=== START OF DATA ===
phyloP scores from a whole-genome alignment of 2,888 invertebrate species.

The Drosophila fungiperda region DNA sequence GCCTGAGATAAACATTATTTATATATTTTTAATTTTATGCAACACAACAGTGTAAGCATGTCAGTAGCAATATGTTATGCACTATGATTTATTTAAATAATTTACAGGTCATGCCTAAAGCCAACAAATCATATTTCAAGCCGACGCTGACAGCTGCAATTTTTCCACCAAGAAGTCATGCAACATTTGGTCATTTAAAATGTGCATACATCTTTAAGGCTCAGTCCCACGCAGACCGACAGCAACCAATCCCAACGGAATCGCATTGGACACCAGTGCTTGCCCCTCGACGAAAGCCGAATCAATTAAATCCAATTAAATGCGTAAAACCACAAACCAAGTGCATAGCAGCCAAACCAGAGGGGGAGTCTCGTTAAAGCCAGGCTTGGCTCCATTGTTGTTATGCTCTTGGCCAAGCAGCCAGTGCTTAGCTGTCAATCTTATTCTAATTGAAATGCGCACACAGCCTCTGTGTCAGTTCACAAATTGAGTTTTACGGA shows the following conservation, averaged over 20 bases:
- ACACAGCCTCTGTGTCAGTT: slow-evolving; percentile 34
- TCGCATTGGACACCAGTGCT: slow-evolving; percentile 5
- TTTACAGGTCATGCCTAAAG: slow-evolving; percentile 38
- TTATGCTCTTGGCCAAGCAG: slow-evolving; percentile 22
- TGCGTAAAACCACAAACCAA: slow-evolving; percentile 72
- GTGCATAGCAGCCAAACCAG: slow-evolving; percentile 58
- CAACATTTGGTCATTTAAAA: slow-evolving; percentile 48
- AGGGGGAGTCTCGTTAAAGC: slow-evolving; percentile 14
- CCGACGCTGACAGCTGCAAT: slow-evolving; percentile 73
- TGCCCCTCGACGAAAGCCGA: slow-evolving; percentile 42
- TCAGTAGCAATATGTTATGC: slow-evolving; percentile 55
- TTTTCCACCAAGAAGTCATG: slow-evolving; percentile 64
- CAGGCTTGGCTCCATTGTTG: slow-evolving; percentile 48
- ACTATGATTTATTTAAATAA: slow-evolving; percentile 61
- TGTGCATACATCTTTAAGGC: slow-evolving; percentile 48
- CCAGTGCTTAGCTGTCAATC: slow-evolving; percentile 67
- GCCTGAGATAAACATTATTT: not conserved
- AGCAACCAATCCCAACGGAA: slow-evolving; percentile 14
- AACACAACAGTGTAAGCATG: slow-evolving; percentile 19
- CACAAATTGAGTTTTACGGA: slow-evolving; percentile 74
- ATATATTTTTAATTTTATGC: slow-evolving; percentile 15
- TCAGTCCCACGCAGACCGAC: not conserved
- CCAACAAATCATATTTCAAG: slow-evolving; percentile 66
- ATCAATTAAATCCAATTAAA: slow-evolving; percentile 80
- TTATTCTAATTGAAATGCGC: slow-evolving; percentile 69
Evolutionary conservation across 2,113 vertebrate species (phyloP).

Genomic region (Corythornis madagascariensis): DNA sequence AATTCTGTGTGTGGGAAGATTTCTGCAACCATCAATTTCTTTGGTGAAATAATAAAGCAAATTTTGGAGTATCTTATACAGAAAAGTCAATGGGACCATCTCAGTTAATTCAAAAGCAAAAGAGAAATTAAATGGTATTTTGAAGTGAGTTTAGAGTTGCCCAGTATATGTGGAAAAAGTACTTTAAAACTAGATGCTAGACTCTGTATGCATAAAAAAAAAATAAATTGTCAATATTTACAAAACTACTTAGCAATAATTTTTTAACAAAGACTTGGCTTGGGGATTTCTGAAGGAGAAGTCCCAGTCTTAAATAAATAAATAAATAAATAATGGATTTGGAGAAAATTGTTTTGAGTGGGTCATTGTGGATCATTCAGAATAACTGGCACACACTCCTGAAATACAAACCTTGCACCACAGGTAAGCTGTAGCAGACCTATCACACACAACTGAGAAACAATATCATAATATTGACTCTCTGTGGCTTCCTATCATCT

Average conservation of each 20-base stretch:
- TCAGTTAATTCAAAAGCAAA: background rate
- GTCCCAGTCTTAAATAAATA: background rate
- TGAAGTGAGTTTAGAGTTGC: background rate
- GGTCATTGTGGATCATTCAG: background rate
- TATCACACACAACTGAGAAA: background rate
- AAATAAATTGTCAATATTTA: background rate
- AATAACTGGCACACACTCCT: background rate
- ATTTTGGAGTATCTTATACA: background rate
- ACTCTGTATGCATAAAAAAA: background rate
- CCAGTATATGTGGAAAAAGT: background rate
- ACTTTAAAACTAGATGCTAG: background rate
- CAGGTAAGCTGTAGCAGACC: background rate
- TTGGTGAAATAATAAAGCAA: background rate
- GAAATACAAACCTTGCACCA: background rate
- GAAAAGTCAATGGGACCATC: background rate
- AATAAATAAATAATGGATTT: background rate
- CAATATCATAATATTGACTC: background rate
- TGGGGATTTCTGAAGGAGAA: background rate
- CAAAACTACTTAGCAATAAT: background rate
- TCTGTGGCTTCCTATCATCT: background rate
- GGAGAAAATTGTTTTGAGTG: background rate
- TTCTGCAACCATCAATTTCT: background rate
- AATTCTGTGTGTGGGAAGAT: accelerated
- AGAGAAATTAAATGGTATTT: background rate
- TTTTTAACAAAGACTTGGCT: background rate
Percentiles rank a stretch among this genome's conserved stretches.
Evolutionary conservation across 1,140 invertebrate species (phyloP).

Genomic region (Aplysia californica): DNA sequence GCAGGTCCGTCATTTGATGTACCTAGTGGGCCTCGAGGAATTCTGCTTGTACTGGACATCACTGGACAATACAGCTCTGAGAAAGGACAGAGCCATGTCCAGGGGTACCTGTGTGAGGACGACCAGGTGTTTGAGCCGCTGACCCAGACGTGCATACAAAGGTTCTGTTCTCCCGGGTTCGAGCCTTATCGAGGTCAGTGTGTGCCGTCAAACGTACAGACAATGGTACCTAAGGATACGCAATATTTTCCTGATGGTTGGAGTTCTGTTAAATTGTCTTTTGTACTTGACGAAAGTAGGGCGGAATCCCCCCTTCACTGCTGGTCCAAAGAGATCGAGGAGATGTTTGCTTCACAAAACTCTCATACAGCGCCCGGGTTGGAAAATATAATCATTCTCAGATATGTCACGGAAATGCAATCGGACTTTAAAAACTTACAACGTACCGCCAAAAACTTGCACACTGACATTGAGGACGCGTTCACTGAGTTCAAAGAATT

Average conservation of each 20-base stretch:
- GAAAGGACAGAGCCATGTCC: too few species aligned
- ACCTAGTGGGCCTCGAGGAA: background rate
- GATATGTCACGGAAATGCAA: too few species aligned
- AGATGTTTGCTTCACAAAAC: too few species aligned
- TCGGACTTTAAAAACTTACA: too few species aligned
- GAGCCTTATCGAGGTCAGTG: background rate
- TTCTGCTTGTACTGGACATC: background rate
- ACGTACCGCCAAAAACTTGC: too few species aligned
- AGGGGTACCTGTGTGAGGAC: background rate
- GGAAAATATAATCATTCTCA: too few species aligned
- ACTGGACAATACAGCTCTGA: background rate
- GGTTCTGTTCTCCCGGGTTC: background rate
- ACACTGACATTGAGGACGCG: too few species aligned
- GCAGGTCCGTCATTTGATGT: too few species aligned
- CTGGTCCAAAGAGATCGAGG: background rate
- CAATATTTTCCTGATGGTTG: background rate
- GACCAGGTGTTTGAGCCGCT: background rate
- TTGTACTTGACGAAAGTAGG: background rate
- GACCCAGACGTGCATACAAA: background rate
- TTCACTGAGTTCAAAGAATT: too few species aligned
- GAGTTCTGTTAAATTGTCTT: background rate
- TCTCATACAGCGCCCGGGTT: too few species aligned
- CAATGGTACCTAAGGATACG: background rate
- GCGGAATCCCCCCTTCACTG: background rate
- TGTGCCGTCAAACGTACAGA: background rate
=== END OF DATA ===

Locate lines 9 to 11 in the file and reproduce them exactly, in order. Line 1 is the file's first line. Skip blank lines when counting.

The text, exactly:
- CAACATTTGGTCATTTAAAA: slow-evolving; percentile 48
- AGGGGGAGTCTCGTTAAAGC: slow-evolving; percentile 14
- CCGACGCTGACAGCTGCAAT: slow-evolving; percentile 73